In simple terms, a leader is one who casts a vision that other people follow; to be a positive leader is altogether different. A positive leader is one who considers the needs and values of others as a vision is constructed. They share wins with a team that delivers results and help bear responsibility when a team needs to fail fast. Their inspiration empowers people to do good work and will be long lasting, even once they depart their role.
I used to believe that leaders were defined by age or title. Over time, I have learned that you can lead from wherever you are within an organization — despite one’s age — by being inspirational, producing results, and demonstrating integrity.
I brunch EVERY Sunday! I have established two brunch clubs – one in DC and another in Minneapolis.
I love live music of every genre; the melodies soothe my soul. I usually attend at least one live music event per month. I also recently joined a Board with the MN Orchestra to ensure that I can share my love of music with others.
When traveling, I try to check out the local museums. It provides me with a greater appreciation of the culture and the people.
My word for the year is FEARLESS. FEAR is defined as “False Evidence Appearing Real.” I won’t allow imaginary barriers to block my success or opportunities.
As a professional, I will be FEARLESS by raising courageous conversations, making difficult decisions, building meaningful relationships, and asking for opportunities that scare me.
In my personal life, I will be FEARLESS when planning my financial investments, maintaining my health, and when trying new adventures.
At all times, I will be FEARLESS by bringing 100 percent of my authentic self to everything and with everyone.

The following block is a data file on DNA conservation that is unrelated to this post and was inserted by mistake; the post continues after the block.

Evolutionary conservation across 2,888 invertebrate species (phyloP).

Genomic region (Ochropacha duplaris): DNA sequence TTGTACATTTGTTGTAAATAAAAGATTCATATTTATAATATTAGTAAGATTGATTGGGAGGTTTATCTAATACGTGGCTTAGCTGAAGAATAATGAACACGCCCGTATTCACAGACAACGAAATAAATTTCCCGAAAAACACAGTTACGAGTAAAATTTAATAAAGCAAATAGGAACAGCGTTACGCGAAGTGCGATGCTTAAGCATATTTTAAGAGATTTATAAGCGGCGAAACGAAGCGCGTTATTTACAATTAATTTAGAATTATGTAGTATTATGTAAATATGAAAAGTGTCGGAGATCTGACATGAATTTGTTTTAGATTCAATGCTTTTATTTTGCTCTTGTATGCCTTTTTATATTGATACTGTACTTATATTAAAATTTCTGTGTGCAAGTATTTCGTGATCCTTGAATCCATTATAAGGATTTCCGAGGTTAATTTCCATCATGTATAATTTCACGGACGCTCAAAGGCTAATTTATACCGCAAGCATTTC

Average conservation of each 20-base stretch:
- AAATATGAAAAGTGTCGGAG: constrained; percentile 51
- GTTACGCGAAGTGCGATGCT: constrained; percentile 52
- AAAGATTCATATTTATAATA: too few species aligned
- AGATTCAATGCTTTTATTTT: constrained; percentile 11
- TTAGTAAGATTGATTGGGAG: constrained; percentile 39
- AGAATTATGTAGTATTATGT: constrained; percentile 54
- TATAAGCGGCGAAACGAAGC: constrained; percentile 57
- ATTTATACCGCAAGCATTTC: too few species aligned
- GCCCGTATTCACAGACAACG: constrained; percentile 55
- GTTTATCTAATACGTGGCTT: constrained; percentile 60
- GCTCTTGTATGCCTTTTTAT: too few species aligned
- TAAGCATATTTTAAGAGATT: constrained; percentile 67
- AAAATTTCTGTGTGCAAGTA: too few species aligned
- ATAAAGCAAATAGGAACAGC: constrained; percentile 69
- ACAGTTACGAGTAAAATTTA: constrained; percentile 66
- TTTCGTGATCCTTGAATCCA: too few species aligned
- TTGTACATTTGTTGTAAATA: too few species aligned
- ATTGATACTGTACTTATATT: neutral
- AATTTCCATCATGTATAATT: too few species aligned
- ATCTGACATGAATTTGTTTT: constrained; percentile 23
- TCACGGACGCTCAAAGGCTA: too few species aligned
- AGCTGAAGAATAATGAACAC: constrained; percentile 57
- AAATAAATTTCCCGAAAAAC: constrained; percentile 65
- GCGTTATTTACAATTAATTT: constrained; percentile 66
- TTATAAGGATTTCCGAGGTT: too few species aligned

Imagine a community where you are surrounded by bright minds, stimulating conversations, and cutting edge thought-leaders…who all happen to be relatable and advocates of creating a better world through health care. Insert Medical Alley!
The best movie I saw last year was “I am Not Your Negro” — a documentary on James Baldwin. It was fascinating to see how his experiences shaped his works which have recently become popular again. I was also impressed by his unapologetic boldness given the challenges he faced in the Jim Crow South.
I am currently reading a book titled, “A Signal and A Noise” by Nate Silver. In short, it discusses how one can use data to determine the predictability of particular outcomes. It’s an intriguing read because it demonstrates how fallible one’s predictions may be – despite having data — based on desired outcomes or reliance on historical events that don’t quite parallel a current situation.
“Growth and comfort will never co-exist.” Ginni Rometty, CEO IBM
“Success is stumbling from failure to failure with no loss of enthusiasm.” Winston Churchill
“People will forget what you said, people will forget what you did, but people will never forget how you made them feel.” Maya Angelou
Welcome to Medical Alley Association’s For The Record interview series, brought to you by West Monroe Partners. Join us as we sit down with innovators in the delivery, payment, technology, and policy industries, giving us – and in turn, you – access to diverse perspectives on how healthcare is changing and what lies ahead.
Medical Alley is the global epicenter of health innovation and care; For The Record, is meant to share insights and spark discussion. If you have a perspective on the future of healthcare, feel free to share it by reaching out to Frank Jaskulke, Vice President of Intelligence at email@example.com